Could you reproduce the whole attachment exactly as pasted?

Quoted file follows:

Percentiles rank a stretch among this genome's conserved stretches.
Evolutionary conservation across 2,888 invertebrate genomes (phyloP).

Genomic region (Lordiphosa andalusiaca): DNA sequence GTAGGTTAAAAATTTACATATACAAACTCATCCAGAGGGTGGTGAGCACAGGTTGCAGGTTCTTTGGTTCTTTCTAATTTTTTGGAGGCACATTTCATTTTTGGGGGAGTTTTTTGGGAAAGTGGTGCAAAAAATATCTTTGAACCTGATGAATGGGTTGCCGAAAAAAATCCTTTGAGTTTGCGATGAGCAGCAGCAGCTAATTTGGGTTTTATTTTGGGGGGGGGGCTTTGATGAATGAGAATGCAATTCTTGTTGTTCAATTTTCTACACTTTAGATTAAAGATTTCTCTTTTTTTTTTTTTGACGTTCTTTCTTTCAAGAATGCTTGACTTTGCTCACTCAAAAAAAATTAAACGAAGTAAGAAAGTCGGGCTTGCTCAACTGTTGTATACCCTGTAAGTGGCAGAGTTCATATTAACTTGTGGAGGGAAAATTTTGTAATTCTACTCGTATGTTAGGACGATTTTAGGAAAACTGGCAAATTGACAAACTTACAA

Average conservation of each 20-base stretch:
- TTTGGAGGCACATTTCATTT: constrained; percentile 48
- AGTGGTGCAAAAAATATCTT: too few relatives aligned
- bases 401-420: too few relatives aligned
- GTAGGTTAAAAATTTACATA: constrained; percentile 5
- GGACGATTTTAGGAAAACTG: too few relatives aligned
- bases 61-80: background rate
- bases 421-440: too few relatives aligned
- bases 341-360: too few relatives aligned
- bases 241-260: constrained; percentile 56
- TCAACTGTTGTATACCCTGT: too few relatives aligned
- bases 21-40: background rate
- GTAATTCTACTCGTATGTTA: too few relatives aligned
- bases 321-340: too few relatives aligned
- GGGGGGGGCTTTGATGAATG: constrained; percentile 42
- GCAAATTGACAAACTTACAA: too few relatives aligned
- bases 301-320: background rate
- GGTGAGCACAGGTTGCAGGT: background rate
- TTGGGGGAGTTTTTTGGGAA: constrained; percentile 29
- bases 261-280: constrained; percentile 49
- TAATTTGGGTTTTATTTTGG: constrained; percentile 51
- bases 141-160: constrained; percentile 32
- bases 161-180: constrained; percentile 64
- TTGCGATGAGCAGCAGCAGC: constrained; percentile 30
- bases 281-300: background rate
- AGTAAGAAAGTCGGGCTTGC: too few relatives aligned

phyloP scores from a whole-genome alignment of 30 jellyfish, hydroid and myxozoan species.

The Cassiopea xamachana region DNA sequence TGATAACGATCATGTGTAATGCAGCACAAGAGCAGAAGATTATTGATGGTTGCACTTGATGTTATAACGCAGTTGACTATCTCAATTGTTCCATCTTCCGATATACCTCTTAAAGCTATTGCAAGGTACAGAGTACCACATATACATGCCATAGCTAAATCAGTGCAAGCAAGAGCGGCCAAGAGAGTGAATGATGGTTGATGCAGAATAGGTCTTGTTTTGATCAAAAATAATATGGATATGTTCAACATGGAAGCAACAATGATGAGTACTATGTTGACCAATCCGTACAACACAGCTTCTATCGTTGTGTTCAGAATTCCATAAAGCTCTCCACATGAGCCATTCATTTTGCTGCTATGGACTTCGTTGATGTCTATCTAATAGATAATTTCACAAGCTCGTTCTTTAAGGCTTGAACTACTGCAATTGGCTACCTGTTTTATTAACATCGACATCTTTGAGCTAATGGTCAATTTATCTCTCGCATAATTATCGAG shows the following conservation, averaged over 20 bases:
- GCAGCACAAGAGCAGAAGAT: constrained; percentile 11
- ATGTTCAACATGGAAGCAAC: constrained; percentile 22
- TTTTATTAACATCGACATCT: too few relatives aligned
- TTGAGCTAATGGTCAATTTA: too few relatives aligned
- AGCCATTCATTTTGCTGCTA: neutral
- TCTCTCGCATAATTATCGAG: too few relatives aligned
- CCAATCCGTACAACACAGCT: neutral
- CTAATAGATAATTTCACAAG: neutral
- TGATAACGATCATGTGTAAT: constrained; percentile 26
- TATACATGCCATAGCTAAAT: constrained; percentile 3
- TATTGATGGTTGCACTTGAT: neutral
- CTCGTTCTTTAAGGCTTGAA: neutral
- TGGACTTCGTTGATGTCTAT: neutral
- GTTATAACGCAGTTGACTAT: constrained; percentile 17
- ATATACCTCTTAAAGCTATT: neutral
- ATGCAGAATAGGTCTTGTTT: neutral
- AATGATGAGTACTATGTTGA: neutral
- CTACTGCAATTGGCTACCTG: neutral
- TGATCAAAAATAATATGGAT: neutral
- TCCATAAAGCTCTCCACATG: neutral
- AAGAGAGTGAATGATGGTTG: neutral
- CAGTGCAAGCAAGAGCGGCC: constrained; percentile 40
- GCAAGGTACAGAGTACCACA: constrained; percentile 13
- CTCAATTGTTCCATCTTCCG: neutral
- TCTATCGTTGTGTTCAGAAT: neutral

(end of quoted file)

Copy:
Percentiles rank a stretch among this genome's conserved stretches.
Evolutionary conservation across 2,888 invertebrate genomes (phyloP).

Genomic region (Lordiphosa andalusiaca): DNA sequence GTAGGTTAAAAATTTACATATACAAACTCATCCAGAGGGTGGTGAGCACAGGTTGCAGGTTCTTTGGTTCTTTCTAATTTTTTGGAGGCACATTTCATTTTTGGGGGAGTTTTTTGGGAAAGTGGTGCAAAAAATATCTTTGAACCTGATGAATGGGTTGCCGAAAAAAATCCTTTGAGTTTGCGATGAGCAGCAGCAGCTAATTTGGGTTTTATTTTGGGGGGGGGGCTTTGATGAATGAGAATGCAATTCTTGTTGTTCAATTTTCTACACTTTAGATTAAAGATTTCTCTTTTTTTTTTTTTGACGTTCTTTCTTTCAAGAATGCTTGACTTTGCTCACTCAAAAAAAATTAAACGAAGTAAGAAAGTCGGGCTTGCTCAACTGTTGTATACCCTGTAAGTGGCAGAGTTCATATTAACTTGTGGAGGGAAAATTTTGTAATTCTACTCGTATGTTAGGACGATTTTAGGAAAACTGGCAAATTGACAAACTTACAA

Average conservation of each 20-base stretch:
- TTTGGAGGCACATTTCATTT: constrained; percentile 48
- AGTGGTGCAAAAAATATCTT: too few relatives aligned
- bases 401-420: too few relatives aligned
- GTAGGTTAAAAATTTACATA: constrained; percentile 5
- GGACGATTTTAGGAAAACTG: too few relatives aligned
- bases 61-80: background rate
- bases 421-440: too few relatives aligned
- bases 341-360: too few relatives aligned
- bases 241-260: constrained; percentile 56
- TCAACTGTTGTATACCCTGT: too few relatives aligned
- bases 21-40: background rate
- GTAATTCTACTCGTATGTTA: too few relatives aligned
- bases 321-340: too few relatives aligned
- GGGGGGGGCTTTGATGAATG: constrained; percentile 42
- GCAAATTGACAAACTTACAA: too few relatives aligned
- bases 301-320: background rate
- GGTGAGCACAGGTTGCAGGT: background rate
- TTGGGGGAGTTTTTTGGGAA: constrained; percentile 29
- bases 261-280: constrained; percentile 49
- TAATTTGGGTTTTATTTTGG: constrained; percentile 51
- bases 141-160: constrained; percentile 32
- bases 161-180: constrained; percentile 64
- TTGCGATGAGCAGCAGCAGC: constrained; percentile 30
- bases 281-300: background rate
- AGTAAGAAAGTCGGGCTTGC: too few relatives aligned

phyloP scores from a whole-genome alignment of 30 jellyfish, hydroid and myxozoan species.

The Cassiopea xamachana region DNA sequence TGATAACGATCATGTGTAATGCAGCACAAGAGCAGAAGATTATTGATGGTTGCACTTGATGTTATAACGCAGTTGACTATCTCAATTGTTCCATCTTCCGATATACCTCTTAAAGCTATTGCAAGGTACAGAGTACCACATATACATGCCATAGCTAAATCAGTGCAAGCAAGAGCGGCCAAGAGAGTGAATGATGGTTGATGCAGAATAGGTCTTGTTTTGATCAAAAATAATATGGATATGTTCAACATGGAAGCAACAATGATGAGTACTATGTTGACCAATCCGTACAACACAGCTTCTATCGTTGTGTTCAGAATTCCATAAAGCTCTCCACATGAGCCATTCATTTTGCTGCTATGGACTTCGTTGATGTCTATCTAATAGATAATTTCACAAGCTCGTTCTTTAAGGCTTGAACTACTGCAATTGGCTACCTGTTTTATTAACATCGACATCTTTGAGCTAATGGTCAATTTATCTCTCGCATAATTATCGAG shows the following conservation, averaged over 20 bases:
- GCAGCACAAGAGCAGAAGAT: constrained; percentile 11
- ATGTTCAACATGGAAGCAAC: constrained; percentile 22
- TTTTATTAACATCGACATCT: too few relatives aligned
- TTGAGCTAATGGTCAATTTA: too few relatives aligned
- AGCCATTCATTTTGCTGCTA: neutral
- TCTCTCGCATAATTATCGAG: too few relatives aligned
- CCAATCCGTACAACACAGCT: neutral
- CTAATAGATAATTTCACAAG: neutral
- TGATAACGATCATGTGTAAT: constrained; percentile 26
- TATACATGCCATAGCTAAAT: constrained; percentile 3
- TATTGATGGTTGCACTTGAT: neutral
- CTCGTTCTTTAAGGCTTGAA: neutral
- TGGACTTCGTTGATGTCTAT: neutral
- GTTATAACGCAGTTGACTAT: constrained; percentile 17
- ATATACCTCTTAAAGCTATT: neutral
- ATGCAGAATAGGTCTTGTTT: neutral
- AATGATGAGTACTATGTTGA: neutral
- CTACTGCAATTGGCTACCTG: neutral
- TGATCAAAAATAATATGGAT: neutral
- TCCATAAAGCTCTCCACATG: neutral
- AAGAGAGTGAATGATGGTTG: neutral
- CAGTGCAAGCAAGAGCGGCC: constrained; percentile 40
- GCAAGGTACAGAGTACCACA: constrained; percentile 13
- CTCAATTGTTCCATCTTCCG: neutral
- TCTATCGTTGTGTTCAGAAT: neutral